1
|
5022 Views
|
5 Replies
|
3 Total Likes
View groups...
Share
GROUPS:

# count the values of an array

Posted 11 years ago
 Hi everyone!I have started using Mathematica for some weeks and I have a problem with an array. I have defined an array n of lenght m, which is an integer calculated before. Then I assign the values to n, which are integers  that stay in a range of [0,50] and then I want to count for each values from 1 to 50 how many times it occours in the array n.I tried with the command Count[n,k] and letting variate k, but it doesen't work.In the last experimet my array n was an array of 3 numbersn[1]=1n[2]=22n[3]=18and I gotIn[166]:= Count[n, 18]Out[166]= 0that cannot be.Can someone help me?Thank you so much.
5 Replies
Sort By:
Posted 11 years ago
 I have to admit I don't fully understand what you asking for, but I am going to try to give a few pointers which might help you.In Mathematica lists are entered with curly braces and elements separated by commas, like so:{1,2,3,4}If you want to make a list programmatically, you can use the Table command, like so:Table[x^2, {x,0,10}]This will make a list of eleven elements, like so:{0,1,4,9,16,25,36,49,64,81,100}If you now want a list of lists you can give another argument to Table, like so:Table[ i*j, {i,3},{j,3}]This will make a 3x3 matrix/array like this:{{1, 2, 3}, {2, 4, 6}, {3, 6, 9}}If you want to see the value of just one element you can use Part:t =Table[i*j, {i,3},{j,3}];Part[t,2,2] (* gives element at position row=2,column=2, which is 4 *)A shorthand notation for Part is the double square bracket notation (not single square brackets):t[[2,2]] === Part[t,2,2]With all this in hand you can now use functions on rows and columns, for example:Count[ t[[1]], 2 ]  (* count the number of 2s in the first row *)Count[ t[[2]], 4 ]  (* count the number of 4s in the second row *)Count[ t[[-1]], 6 ]  (* count the number 6s in the last row (-2 is the second to last row, and so on) *)Count[ t[[All,1]], 2 ]  (* count the number of 2s in the first column (All means all rows, and 1 means first column) *)Count[ t[[All,-2]], 6 ]  (* count the number of 6s in the next to last column *)Now if you want to count the occurences for multiple values, like from 0 to 50, and for each row you can do:Table[ Count[ t[[ row ]], value ], {row,3}, {value,0,50}] // GridAnd I am using Grid here to format the result in a nicer grid like format.(The // notation is a post-fix function application, so f and x // f are equivalent)http://reference.wolfram.com/mathematica/ref/List.htmlhttp://reference.wolfram.com/mathematica/ref/Table.htmlhttp://reference.wolfram.com/mathematica/ref/Part.htmlhttp://reference.wolfram.com/mathematica/ref/Count.htmlhttp://reference.wolfram.com/mathematica/ref/Grid.htmlhttp://reference.wolfram.com/mathematica/ref/Postfix.html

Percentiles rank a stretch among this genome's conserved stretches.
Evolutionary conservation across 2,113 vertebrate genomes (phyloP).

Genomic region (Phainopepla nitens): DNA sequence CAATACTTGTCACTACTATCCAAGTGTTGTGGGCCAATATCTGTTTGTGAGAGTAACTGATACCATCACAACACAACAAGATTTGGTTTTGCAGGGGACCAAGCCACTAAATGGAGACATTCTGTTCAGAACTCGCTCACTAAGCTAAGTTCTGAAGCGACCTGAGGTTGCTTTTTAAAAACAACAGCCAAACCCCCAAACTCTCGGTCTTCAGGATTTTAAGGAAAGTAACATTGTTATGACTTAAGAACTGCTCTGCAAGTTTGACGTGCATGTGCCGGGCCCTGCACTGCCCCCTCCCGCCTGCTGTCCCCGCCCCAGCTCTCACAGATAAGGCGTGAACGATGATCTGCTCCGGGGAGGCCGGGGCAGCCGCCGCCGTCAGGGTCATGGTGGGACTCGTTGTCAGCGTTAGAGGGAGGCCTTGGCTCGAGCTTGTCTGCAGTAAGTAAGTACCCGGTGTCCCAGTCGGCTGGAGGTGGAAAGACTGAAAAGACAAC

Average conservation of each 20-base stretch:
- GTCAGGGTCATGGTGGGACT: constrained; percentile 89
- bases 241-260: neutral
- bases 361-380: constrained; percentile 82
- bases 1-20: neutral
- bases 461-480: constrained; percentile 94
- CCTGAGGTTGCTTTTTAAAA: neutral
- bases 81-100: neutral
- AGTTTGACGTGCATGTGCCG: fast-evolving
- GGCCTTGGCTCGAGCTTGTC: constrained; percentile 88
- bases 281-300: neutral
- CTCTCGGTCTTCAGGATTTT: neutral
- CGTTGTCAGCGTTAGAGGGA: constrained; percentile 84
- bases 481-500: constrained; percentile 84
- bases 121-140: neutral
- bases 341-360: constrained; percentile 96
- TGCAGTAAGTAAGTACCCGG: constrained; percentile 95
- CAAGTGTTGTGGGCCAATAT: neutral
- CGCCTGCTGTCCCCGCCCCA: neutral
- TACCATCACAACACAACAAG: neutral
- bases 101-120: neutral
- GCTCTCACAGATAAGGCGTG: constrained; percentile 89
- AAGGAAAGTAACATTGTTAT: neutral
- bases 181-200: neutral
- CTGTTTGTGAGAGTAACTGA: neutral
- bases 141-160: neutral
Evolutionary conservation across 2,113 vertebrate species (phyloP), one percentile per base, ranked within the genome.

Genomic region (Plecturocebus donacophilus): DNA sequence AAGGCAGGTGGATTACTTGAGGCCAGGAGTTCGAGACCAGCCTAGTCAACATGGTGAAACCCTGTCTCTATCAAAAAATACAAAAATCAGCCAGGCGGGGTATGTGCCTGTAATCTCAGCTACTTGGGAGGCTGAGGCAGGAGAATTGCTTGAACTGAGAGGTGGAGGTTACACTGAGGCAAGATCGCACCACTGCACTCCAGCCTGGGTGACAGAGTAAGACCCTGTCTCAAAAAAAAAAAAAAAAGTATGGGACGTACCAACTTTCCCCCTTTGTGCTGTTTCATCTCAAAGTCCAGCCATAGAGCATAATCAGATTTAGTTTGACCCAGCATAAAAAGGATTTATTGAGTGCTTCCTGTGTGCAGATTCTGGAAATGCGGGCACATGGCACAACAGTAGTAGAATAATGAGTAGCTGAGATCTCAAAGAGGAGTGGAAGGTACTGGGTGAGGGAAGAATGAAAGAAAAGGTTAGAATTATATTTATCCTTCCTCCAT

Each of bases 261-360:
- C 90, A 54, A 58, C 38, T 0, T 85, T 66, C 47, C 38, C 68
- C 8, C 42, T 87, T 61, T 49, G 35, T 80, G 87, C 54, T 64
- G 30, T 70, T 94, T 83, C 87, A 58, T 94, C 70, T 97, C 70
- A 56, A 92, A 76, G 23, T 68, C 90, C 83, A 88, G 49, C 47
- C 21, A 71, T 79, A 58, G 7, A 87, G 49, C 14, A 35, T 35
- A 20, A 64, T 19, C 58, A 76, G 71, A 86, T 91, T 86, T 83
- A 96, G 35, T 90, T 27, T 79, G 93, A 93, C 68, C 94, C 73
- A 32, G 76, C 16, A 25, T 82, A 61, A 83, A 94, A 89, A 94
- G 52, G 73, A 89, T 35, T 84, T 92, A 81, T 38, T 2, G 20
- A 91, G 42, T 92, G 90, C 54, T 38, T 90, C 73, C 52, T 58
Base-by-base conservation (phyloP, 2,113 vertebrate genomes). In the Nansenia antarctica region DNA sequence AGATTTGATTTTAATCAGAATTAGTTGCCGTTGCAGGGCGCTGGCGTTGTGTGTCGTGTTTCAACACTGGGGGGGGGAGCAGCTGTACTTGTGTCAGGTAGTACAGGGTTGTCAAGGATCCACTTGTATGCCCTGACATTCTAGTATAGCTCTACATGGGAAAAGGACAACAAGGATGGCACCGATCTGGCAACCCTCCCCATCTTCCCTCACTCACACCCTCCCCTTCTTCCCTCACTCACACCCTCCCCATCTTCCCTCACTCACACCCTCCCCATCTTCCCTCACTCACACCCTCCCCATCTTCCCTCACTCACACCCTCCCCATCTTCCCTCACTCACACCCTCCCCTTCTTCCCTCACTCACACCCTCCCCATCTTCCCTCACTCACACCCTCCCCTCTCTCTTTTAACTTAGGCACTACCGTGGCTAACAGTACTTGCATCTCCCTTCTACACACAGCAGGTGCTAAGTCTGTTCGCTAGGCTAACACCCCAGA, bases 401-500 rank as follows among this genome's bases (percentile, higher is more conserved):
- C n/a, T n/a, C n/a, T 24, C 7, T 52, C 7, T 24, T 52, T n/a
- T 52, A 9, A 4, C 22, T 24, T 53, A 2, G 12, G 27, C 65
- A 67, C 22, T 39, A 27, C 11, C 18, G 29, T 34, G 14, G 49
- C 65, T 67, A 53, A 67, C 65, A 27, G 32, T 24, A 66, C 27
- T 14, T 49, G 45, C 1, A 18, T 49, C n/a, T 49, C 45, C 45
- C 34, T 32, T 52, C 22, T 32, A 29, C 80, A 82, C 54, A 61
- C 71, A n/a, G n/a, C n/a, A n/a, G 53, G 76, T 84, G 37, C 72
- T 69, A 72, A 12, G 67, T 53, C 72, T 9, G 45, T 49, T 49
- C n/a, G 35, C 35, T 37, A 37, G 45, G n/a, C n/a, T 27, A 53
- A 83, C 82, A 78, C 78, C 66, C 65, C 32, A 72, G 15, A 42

Posted 11 years ago
 Hi,You don't specify "arrays" that way in mathematica.You would write instead:In[129]:= (* here you define your list of values *)n = {1, 22, 18} ;(* Now Count will work as expected: *)Count[n, 18]Out[130]= 1
Posted 11 years ago
 I can't define a list as you suggested to me, because I don't know neither the length of the list, neither the values, as I obtain them from an expression that depends on another random variable. For this reason I used the commandArray[n,m]where m is the length that I have calculated from a random variable.In particular I used the following definitionArray[n, m];j = 1; i = 1; While[j < m + 1, While[x[] == 0, n++; i++]; i++; j++];where x is the random list mentioned before.Can you suggest me another way to proceed?Thank you
Posted 11 years ago
 Ok, you could do something like this: In[182]:= (* define your array (i.e. list) with default values 0 *)  arr = ConstantArray[0, 50] ;  (* set the values *) arr[[1]] = 1 ; arr[[2]] = 22 ; arr[[3]] = 18 ; (* count values *)Count[arr, 18] Out[186]= 1However, If the index is not important, you don't have to create an default-list of a specific size - you could simply append the Resllts to an empty list - it will grow automaticcally.For example: In[187]:= (* start with an empty array *) arr = {} ;  (* add the values *) AppendTo[arr, 1] ; AppendTo[arr, 22] ; AppendTo[arr, 18] ;  (* count values *)Count[arr, 18] Out[191]= 1Hope that helps...
Posted 11 years ago
 Tank you so much! Tanks to your suggestion I have solved my problem!Bye